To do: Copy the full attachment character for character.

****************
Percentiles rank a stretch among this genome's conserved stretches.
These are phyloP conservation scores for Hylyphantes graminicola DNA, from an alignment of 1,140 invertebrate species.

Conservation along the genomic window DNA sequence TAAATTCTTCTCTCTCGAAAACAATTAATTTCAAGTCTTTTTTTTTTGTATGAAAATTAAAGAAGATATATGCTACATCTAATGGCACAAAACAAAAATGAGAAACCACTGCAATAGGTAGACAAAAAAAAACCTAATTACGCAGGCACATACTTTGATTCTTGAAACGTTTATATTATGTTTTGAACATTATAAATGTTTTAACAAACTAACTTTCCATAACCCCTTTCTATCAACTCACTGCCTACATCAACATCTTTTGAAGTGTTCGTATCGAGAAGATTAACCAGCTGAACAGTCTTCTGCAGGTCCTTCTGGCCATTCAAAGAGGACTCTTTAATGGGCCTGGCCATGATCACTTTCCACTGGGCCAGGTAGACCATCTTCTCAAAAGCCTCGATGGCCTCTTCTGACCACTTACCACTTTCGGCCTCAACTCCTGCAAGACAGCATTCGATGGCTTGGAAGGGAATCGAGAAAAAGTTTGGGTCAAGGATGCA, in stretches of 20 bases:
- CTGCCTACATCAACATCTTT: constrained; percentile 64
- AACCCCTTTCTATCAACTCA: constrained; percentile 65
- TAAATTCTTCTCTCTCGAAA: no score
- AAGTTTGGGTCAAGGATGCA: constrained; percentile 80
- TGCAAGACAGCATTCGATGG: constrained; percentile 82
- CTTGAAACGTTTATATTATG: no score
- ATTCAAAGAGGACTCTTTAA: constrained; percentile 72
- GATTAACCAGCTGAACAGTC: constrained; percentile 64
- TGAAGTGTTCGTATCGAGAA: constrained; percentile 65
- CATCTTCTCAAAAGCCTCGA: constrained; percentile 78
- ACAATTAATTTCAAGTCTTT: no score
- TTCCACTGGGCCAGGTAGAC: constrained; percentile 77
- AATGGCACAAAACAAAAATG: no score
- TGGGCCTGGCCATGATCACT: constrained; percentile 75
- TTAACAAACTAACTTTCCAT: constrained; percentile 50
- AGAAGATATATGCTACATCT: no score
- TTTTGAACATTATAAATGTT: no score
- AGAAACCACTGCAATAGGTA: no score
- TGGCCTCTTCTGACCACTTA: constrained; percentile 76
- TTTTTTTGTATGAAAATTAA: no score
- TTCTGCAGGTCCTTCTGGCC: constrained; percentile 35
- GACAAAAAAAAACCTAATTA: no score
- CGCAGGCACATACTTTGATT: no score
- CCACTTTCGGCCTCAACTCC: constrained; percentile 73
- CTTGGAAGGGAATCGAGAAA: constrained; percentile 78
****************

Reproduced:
Percentiles rank a stretch among this genome's conserved stretches.
These are phyloP conservation scores for Hylyphantes graminicola DNA, from an alignment of 1,140 invertebrate species.

Conservation along the genomic window DNA sequence TAAATTCTTCTCTCTCGAAAACAATTAATTTCAAGTCTTTTTTTTTTGTATGAAAATTAAAGAAGATATATGCTACATCTAATGGCACAAAACAAAAATGAGAAACCACTGCAATAGGTAGACAAAAAAAAACCTAATTACGCAGGCACATACTTTGATTCTTGAAACGTTTATATTATGTTTTGAACATTATAAATGTTTTAACAAACTAACTTTCCATAACCCCTTTCTATCAACTCACTGCCTACATCAACATCTTTTGAAGTGTTCGTATCGAGAAGATTAACCAGCTGAACAGTCTTCTGCAGGTCCTTCTGGCCATTCAAAGAGGACTCTTTAATGGGCCTGGCCATGATCACTTTCCACTGGGCCAGGTAGACCATCTTCTCAAAAGCCTCGATGGCCTCTTCTGACCACTTACCACTTTCGGCCTCAACTCCTGCAAGACAGCATTCGATGGCTTGGAAGGGAATCGAGAAAAAGTTTGGGTCAAGGATGCA, in stretches of 20 bases:
- CTGCCTACATCAACATCTTT: constrained; percentile 64
- AACCCCTTTCTATCAACTCA: constrained; percentile 65
- TAAATTCTTCTCTCTCGAAA: no score
- AAGTTTGGGTCAAGGATGCA: constrained; percentile 80
- TGCAAGACAGCATTCGATGG: constrained; percentile 82
- CTTGAAACGTTTATATTATG: no score
- ATTCAAAGAGGACTCTTTAA: constrained; percentile 72
- GATTAACCAGCTGAACAGTC: constrained; percentile 64
- TGAAGTGTTCGTATCGAGAA: constrained; percentile 65
- CATCTTCTCAAAAGCCTCGA: constrained; percentile 78
- ACAATTAATTTCAAGTCTTT: no score
- TTCCACTGGGCCAGGTAGAC: constrained; percentile 77
- AATGGCACAAAACAAAAATG: no score
- TGGGCCTGGCCATGATCACT: constrained; percentile 75
- TTAACAAACTAACTTTCCAT: constrained; percentile 50
- AGAAGATATATGCTACATCT: no score
- TTTTGAACATTATAAATGTT: no score
- AGAAACCACTGCAATAGGTA: no score
- TGGCCTCTTCTGACCACTTA: constrained; percentile 76
- TTTTTTTGTATGAAAATTAA: no score
- TTCTGCAGGTCCTTCTGGCC: constrained; percentile 35
- GACAAAAAAAAACCTAATTA: no score
- CGCAGGCACATACTTTGATT: no score
- CCACTTTCGGCCTCAACTCC: constrained; percentile 73
- CTTGGAAGGGAATCGAGAAA: constrained; percentile 78